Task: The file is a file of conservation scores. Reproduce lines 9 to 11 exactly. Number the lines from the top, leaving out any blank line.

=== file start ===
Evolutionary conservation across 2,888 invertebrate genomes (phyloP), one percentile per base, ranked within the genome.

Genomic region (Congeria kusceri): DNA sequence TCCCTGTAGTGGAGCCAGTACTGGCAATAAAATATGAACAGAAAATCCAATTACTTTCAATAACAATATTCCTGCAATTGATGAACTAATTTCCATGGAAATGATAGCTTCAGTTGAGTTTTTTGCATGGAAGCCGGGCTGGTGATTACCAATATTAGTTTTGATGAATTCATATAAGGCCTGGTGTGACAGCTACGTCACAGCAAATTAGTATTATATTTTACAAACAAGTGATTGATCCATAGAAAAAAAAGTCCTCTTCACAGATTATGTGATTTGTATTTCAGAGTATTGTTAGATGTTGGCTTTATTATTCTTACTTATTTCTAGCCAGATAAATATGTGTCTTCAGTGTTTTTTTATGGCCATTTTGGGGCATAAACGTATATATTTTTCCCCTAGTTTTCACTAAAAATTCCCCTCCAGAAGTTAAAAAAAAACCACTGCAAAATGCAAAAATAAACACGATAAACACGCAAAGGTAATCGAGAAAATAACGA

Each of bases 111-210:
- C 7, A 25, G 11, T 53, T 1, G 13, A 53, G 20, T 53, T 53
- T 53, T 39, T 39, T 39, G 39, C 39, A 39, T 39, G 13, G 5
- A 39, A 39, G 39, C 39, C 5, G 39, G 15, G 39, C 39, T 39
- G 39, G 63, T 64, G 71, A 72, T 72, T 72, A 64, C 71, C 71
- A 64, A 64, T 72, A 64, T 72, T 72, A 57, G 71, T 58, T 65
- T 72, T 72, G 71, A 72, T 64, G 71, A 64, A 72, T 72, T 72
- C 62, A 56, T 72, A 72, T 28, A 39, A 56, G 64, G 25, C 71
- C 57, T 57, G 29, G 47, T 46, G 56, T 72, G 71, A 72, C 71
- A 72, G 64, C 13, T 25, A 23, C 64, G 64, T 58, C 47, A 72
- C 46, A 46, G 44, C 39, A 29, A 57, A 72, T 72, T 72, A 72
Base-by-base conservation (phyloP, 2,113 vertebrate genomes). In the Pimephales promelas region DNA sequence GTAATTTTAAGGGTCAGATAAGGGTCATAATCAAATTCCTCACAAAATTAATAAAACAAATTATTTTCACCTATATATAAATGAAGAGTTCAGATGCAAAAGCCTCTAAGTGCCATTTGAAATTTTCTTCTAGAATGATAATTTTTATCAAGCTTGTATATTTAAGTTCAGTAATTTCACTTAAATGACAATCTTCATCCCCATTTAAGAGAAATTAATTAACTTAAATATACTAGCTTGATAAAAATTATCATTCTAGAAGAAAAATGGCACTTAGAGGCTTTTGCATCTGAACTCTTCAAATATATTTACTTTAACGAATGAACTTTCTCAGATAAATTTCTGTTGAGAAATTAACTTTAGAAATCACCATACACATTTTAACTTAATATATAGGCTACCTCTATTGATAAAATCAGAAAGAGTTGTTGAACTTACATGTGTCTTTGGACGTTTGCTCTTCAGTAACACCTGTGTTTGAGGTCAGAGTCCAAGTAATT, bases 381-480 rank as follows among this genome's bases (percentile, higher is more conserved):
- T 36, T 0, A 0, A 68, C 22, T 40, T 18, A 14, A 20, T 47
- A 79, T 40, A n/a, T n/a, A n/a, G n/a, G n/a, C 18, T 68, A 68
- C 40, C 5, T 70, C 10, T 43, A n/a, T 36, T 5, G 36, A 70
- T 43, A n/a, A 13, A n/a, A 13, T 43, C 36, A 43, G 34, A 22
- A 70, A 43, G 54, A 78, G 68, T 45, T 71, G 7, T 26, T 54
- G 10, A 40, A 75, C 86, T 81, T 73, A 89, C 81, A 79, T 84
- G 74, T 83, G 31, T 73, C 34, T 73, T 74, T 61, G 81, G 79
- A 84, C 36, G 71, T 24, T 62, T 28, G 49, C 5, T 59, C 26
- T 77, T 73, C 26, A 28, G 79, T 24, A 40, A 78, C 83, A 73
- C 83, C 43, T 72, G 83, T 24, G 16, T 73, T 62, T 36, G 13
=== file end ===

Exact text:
- T 72, T 72, G 71, A 72, T 64, G 71, A 64, A 72, T 72, T 72
- C 62, A 56, T 72, A 72, T 28, A 39, A 56, G 64, G 25, C 71
- C 57, T 57, G 29, G 47, T 46, G 56, T 72, G 71, A 72, C 71